**Problems 1-2**

Look in the book to find a statement of each of these properties.
Problems 3-10

Use the binomial distribution theorem as shown in Example 1.
Problems 11-16

Use the binomial distribution theorem. See the discussion following the box for binomial experiments.
Problems 17-18

See Example 1b to see how to handle inequalities like these problems.
Problems 19-22

See Example 1.
Problems 23-26

Use the binomial distribution theorem where
Problems 33-37

Let
Problem 38

You need to work Problems 33-37 to answer this question.
Problems 39-52

These applications use the binomial distribution theorem. Look at Examples 3 and 4 for some help on how to set up these problems.
### Note: Homework Hints are given only for the Level 1 and Level 2 problems.

However, as you go through the book be sure you look at all the examples in the text. If you need hints for the Level 3 problems, check some sources for help on the internet (see the LINKS for that particular section. As a last resort, you can call the author at (707) 829-0606.

On the other hand, the problems designated “Problem Solving” generally require techniques that do not have textbook examples.

There are many sources for homework help on the internet.

**Algebra.help**

Here is a site where technology meets mathematics. You can search a particular topic or choose lessons, calculators, worksheets for extra practice or other resources.

**http://www.algebrahelp.com/**

**Ask Dr. Math**

Dr. Math is a registered trademark. This is an excellent site at which you can search to see if your question has been previously asked, or you can send your question directly to Dr. Math to receive an answer.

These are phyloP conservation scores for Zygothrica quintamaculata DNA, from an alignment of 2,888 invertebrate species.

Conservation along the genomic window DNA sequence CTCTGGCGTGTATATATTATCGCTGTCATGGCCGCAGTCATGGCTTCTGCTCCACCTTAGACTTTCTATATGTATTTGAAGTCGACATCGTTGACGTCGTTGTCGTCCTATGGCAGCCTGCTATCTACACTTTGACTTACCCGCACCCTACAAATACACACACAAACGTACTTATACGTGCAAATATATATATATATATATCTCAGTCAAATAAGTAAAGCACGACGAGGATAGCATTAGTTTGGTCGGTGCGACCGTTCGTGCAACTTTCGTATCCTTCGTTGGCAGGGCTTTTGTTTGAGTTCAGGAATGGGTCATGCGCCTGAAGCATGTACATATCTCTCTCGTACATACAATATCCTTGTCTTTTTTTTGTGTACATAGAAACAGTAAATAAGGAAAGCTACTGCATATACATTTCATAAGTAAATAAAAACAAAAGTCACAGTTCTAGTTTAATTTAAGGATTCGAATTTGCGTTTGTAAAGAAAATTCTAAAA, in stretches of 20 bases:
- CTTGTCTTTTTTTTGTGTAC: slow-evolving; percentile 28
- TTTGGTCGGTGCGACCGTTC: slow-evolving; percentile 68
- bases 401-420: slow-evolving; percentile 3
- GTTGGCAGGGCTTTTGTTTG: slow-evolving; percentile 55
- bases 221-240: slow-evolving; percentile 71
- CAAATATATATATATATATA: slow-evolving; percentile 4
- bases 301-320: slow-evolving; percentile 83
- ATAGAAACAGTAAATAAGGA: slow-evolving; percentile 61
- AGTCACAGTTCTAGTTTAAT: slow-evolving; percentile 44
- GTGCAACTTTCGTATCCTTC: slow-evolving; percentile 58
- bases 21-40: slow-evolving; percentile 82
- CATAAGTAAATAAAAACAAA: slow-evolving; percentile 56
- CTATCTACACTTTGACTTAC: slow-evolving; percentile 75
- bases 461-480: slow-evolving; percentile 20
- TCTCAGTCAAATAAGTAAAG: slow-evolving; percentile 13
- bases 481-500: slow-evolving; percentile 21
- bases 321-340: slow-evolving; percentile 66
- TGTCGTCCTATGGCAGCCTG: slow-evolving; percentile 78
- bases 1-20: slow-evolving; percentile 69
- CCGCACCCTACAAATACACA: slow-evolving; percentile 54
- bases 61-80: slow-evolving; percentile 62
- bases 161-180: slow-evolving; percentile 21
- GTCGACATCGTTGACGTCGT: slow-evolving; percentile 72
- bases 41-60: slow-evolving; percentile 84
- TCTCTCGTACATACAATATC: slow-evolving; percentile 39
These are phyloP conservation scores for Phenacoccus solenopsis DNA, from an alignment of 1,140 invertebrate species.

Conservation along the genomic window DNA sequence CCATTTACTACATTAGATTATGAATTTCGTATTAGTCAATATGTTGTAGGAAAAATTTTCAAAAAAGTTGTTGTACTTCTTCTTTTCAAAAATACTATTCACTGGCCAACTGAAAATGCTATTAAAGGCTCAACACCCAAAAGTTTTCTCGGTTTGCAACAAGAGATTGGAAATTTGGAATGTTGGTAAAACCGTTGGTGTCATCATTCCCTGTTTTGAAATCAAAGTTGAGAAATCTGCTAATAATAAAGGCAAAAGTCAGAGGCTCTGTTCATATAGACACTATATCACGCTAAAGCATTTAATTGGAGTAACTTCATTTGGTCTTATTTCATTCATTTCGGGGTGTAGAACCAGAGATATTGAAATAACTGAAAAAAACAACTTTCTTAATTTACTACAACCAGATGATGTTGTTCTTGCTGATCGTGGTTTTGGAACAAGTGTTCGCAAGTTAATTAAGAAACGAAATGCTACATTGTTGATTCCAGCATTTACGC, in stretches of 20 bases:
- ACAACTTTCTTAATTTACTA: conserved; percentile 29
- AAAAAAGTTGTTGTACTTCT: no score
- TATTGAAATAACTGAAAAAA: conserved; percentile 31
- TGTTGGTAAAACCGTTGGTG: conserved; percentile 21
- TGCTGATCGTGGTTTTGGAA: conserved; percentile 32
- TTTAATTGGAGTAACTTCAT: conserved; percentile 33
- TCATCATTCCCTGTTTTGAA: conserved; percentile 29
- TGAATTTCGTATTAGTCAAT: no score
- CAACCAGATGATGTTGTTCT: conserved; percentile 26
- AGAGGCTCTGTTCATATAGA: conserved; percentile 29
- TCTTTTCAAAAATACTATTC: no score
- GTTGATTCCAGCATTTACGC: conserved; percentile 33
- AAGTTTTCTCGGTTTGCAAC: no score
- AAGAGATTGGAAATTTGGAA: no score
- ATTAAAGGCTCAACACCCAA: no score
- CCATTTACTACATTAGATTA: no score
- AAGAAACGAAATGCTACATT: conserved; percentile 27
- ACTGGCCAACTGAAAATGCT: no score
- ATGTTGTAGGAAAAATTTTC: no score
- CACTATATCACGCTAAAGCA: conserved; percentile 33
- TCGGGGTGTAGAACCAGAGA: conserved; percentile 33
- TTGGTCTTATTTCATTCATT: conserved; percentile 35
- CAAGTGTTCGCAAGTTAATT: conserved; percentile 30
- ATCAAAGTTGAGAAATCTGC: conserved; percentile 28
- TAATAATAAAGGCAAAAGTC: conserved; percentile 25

**http://mathforum.org/dr.math/**

**Quick Math**

This site provides online graphing calculators. This is especially useful if you do not have your own calculator.

**http://www.quickmath.com/**

**The Math Forum** @ Drexel

This site provides an internet mathematics library that can help if you need extra help. For additional homework help at this site, click one of the links in the right-hand column.

**http://mathforum.org/**

Look in the book to find a statement of each of these properties.

Use the binomial distribution theorem as shown in Example 1.

Use the binomial distribution theorem. See the discussion following the box for binomial experiments.

See Example 1b to see how to handle inequalities like these problems.

See Example 1.

Use the binomial distribution theorem where

*p*is the probability of drawing a red pen and

*k*is the number of people selecting that color.

Let

*p*= 0.2 and let

*k*represent the number of infected leaves, and then use the binomial probabilities.

You need to work Problems 33-37 to answer this question.

These applications use the binomial distribution theorem. Look at Examples 3 and 4 for some help on how to set up these problems.